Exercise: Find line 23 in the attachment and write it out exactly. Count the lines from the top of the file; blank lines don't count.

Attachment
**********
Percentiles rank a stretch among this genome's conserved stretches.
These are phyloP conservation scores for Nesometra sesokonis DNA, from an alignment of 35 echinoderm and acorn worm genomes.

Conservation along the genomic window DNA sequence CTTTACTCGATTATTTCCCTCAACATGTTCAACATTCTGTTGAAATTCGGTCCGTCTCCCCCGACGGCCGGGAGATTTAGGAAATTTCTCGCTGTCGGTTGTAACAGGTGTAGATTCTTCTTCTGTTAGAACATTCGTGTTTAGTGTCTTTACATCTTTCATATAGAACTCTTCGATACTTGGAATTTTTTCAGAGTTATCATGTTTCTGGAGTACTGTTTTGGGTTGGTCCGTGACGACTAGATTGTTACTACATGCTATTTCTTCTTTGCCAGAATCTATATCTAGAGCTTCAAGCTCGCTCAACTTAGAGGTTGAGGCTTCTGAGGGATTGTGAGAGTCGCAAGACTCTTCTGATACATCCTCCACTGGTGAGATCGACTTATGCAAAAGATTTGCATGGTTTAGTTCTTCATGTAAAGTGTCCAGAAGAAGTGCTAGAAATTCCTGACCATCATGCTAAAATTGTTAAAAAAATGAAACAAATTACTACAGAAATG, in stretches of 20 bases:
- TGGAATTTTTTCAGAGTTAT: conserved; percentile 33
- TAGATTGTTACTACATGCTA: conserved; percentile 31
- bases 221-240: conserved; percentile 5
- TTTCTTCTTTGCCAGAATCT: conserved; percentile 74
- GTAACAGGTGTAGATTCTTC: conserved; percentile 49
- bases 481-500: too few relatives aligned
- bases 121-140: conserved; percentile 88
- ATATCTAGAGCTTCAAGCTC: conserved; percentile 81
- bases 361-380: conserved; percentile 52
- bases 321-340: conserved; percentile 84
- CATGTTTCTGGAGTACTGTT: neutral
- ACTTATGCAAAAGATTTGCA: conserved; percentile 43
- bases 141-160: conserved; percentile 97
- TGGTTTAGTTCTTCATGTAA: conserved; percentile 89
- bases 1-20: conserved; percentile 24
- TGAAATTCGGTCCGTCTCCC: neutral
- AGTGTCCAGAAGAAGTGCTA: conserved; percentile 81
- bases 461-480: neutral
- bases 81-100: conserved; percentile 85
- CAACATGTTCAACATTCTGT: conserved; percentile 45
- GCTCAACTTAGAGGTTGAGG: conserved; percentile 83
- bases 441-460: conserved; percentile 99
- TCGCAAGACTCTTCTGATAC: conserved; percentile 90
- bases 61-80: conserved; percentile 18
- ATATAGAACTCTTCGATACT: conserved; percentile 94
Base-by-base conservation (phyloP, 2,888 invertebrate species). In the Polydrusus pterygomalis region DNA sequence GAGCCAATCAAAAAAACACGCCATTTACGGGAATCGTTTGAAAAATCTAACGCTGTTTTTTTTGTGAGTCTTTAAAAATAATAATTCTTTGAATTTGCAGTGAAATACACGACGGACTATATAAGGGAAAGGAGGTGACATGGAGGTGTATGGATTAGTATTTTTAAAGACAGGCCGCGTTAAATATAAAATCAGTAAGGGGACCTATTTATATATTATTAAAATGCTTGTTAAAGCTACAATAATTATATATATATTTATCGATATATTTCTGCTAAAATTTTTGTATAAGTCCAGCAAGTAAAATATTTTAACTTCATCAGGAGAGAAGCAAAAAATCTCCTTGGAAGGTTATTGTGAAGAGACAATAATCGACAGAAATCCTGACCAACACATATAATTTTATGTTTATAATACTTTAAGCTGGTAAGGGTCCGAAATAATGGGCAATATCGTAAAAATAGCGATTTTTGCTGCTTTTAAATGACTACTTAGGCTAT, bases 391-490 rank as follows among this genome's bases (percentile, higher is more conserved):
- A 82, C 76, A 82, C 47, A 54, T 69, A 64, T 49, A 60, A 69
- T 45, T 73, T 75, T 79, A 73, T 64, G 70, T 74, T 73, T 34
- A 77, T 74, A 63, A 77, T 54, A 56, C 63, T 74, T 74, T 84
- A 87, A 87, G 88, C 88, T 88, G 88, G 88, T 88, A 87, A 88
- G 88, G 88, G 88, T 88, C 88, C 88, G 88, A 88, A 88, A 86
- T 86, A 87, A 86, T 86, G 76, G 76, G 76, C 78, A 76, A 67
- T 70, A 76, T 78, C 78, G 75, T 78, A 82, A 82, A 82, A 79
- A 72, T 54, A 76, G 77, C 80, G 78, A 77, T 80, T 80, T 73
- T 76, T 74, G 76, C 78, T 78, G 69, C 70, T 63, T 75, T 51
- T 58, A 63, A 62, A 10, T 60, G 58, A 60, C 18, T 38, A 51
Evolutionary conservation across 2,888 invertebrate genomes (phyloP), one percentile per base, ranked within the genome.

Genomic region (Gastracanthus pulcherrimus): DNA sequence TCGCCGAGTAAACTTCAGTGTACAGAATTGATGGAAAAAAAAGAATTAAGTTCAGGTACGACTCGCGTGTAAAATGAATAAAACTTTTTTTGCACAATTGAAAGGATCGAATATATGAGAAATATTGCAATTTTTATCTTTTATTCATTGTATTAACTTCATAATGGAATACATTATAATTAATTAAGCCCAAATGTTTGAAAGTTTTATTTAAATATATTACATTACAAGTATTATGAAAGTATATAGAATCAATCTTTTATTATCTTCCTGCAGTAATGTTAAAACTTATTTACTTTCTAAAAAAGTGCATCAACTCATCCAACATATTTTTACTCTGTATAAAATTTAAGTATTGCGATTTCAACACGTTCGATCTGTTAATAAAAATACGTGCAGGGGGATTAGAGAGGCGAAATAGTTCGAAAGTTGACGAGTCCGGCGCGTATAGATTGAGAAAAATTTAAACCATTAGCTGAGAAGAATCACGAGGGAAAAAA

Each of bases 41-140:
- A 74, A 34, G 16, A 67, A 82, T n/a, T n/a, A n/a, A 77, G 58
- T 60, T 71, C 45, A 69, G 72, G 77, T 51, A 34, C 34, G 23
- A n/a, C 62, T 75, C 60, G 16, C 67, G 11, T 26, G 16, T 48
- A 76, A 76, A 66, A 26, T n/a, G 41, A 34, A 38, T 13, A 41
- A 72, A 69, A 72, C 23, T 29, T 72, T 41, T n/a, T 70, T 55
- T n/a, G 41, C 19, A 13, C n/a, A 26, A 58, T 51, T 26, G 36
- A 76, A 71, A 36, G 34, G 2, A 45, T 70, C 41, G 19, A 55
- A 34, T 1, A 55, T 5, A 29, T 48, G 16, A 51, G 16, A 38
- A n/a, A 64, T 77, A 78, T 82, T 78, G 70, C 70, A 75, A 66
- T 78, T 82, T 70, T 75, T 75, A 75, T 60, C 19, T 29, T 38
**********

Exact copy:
- CAACATGTTCAACATTCTGT: conserved; percentile 45